USBAudio

The USBAudio class enables the mbed to be recognized as an audio device. With this interface, you can receive and send audio packets from and to a computer (play a music,...) over USB. For instance you can connect a speaker or an I2S/I2C chip to the mbed and play the stream received from the computer.

The USB connector should be attached to

  • p31 (D+), p32 (D-) and GND for the LPC1768 and the LPC11U24
  • The on-board USB connector of the FRDM-KL25Z

Change the default sound board

To send audio packets to the mbed, you have to change the default sound board used by the Operating system.
On Windows, you can do this by clicking on:

  • control panel
  • Hardware and Sound
  • Manage audio device in the Sound section
  • Select the Mbed Audio device and press Set default

Hello World

Import program

// Hello World example for the USBAudio library
 
#include "mbed.h"
#include "USBAudio.h"
 
Serial pc(USBTX, USBRX);
 
// frequency: 48 kHz
#define FREQ 48000
 
// 1 channel: mono
#define NB_CHA 1
 
// length of an audio packet: each ms, we receive 48 * 16bits ->48 * 2 bytes. as there is one channel, the length will be 48 * 2 * 1
#define AUDIO_LENGTH_PACKET 48 * 2 * 1
 
// USBAudio
USBAudio audio(FREQ, NB_CHA);
 
int main() {
    int16_t buf[AUDIO_LENGTH_PACKET/2];
    
    while (1) {
        // read an audio packet
        audio.read((uint8_t *)buf);
 
        // print packet received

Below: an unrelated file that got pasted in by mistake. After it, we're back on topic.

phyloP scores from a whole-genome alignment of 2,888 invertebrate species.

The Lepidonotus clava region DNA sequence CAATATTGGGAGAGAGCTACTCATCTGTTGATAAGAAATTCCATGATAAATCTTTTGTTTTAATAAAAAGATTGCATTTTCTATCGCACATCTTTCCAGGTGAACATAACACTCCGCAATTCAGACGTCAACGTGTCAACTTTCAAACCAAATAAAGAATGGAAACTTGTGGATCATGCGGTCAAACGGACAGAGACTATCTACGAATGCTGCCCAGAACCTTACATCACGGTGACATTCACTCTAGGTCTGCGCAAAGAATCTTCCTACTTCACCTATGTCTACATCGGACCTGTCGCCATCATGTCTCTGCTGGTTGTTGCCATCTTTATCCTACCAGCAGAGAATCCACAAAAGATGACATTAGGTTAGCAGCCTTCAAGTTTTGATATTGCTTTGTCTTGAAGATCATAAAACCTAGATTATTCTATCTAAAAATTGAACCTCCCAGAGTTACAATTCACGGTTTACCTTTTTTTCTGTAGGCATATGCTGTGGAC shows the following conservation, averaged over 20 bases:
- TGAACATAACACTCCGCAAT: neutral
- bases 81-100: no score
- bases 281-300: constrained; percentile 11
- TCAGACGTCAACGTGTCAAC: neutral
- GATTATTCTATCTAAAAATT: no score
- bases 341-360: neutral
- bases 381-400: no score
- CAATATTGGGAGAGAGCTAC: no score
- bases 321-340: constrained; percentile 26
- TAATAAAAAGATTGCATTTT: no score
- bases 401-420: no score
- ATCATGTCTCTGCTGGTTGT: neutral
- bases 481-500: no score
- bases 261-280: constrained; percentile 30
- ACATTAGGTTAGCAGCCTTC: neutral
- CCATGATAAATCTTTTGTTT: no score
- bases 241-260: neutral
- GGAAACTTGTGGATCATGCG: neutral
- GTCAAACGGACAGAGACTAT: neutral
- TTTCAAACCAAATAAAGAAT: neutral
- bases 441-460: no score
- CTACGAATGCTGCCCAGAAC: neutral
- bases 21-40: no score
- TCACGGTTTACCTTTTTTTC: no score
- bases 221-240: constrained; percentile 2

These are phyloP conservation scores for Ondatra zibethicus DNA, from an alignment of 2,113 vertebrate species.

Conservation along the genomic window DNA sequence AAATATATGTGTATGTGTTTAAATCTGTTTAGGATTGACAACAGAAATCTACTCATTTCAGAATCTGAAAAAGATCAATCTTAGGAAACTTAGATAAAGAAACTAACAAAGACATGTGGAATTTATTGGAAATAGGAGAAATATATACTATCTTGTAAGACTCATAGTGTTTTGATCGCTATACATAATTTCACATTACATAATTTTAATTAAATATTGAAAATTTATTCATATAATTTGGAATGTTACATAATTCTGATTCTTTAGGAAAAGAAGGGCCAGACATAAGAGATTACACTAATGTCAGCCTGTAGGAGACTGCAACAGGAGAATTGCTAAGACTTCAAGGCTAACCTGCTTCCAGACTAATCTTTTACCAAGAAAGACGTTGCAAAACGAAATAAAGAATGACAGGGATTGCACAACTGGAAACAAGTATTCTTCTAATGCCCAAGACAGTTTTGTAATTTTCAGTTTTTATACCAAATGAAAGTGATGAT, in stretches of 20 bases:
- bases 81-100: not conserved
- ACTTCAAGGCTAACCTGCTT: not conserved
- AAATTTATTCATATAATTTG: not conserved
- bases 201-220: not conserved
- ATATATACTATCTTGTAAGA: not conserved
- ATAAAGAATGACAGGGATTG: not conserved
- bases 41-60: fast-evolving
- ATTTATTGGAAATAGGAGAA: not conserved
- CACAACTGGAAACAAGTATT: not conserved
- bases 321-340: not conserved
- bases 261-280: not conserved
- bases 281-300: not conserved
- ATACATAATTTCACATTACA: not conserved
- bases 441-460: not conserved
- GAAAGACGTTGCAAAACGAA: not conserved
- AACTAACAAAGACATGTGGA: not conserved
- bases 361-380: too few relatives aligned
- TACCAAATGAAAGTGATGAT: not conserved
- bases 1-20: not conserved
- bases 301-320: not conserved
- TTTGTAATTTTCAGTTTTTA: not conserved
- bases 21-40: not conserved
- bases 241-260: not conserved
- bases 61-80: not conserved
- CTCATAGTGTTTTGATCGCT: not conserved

pc.printf("recv: ");
        for(int i = 0; i < AUDIO_LENGTH_PACKET/2; i++) {
            pc.printf("%d ", buf[i]);
        }
        pc.printf("\r\n");
    }
}

API

Import library

Public Member Functions

  USBAudio (uint32_t frequency_in=48000, uint8_t channel_nb_in=1, uint32_t frequency_out=8000, uint8_t channel_nb_out=1, uint16_t vendor_id=0x7bb8, uint16_t product_id=0x1111, uint16_t product_release=0x0100)
  Constructor.
float  getVolume ()
  Get current volume between 0.0 and 1.0.
bool  read (uint8_t *buf)
  Read an audio packet.
bool  readNB (uint8_t *buf)
  Try to read an audio packet.
bool  write (uint8_t *buf)
  Write an audio packet.
bool  readWrite (uint8_t *buf_read, uint8_t *buf_write)
  Write and read an audio packet at the same time (on the same frame)
void  attach (void(*fptr)(void))
  attach a handler to update the volume
template<typename T >
void  attach (T *tptr, void(T::*mptr)(void))
  Attach a nonstatic void/void member function to update the volume.

More examples

The following program is sending to a speaker all audio packets received. This means that you can play a music on your computer and listen it on your Mbed.

Import programUSBAUDIO_speaker

USBAudio speaker example

The USBAudio playback example sends back to the computer all audio packets received. You can then listen for incoming audio packets with audacity for instance.

Import programUSBAudioPlayback

USBAudio example: playback

In details

Audio packet length

In this section, I will explain what kind of packets are received according to the frequency and the number of channels.

An audio packet is received each millisecond. So let's say that a frequency of 48 kHz has been chosen with 2 channels (stereo). Knowing that each sample of a packet are 16 bits long, 48 * 2 bytes will be received each millisecond for one channel. In total, for 2 channels, 48 * 2 * 2 bytes will be received.

Compute the length packet

AUDIO_LENGTH_PACKET = (FREQ / 500) * nb_channel

How to interpret an audio packet ?

The read() function fills an uint8_t array. But these data has to be interpreted as 16 bits signed data (PCM). Then PCM values can be handled according to the number of channels.

MONO: single channel

/media/uploads/samux/pcm.png

STEREO: 2 channels

When there are 2 channels, values for channel 1 and values for channel 2 will alternate as explained in the following diagram:

/media/uploads/samux/pcm_stereo.png


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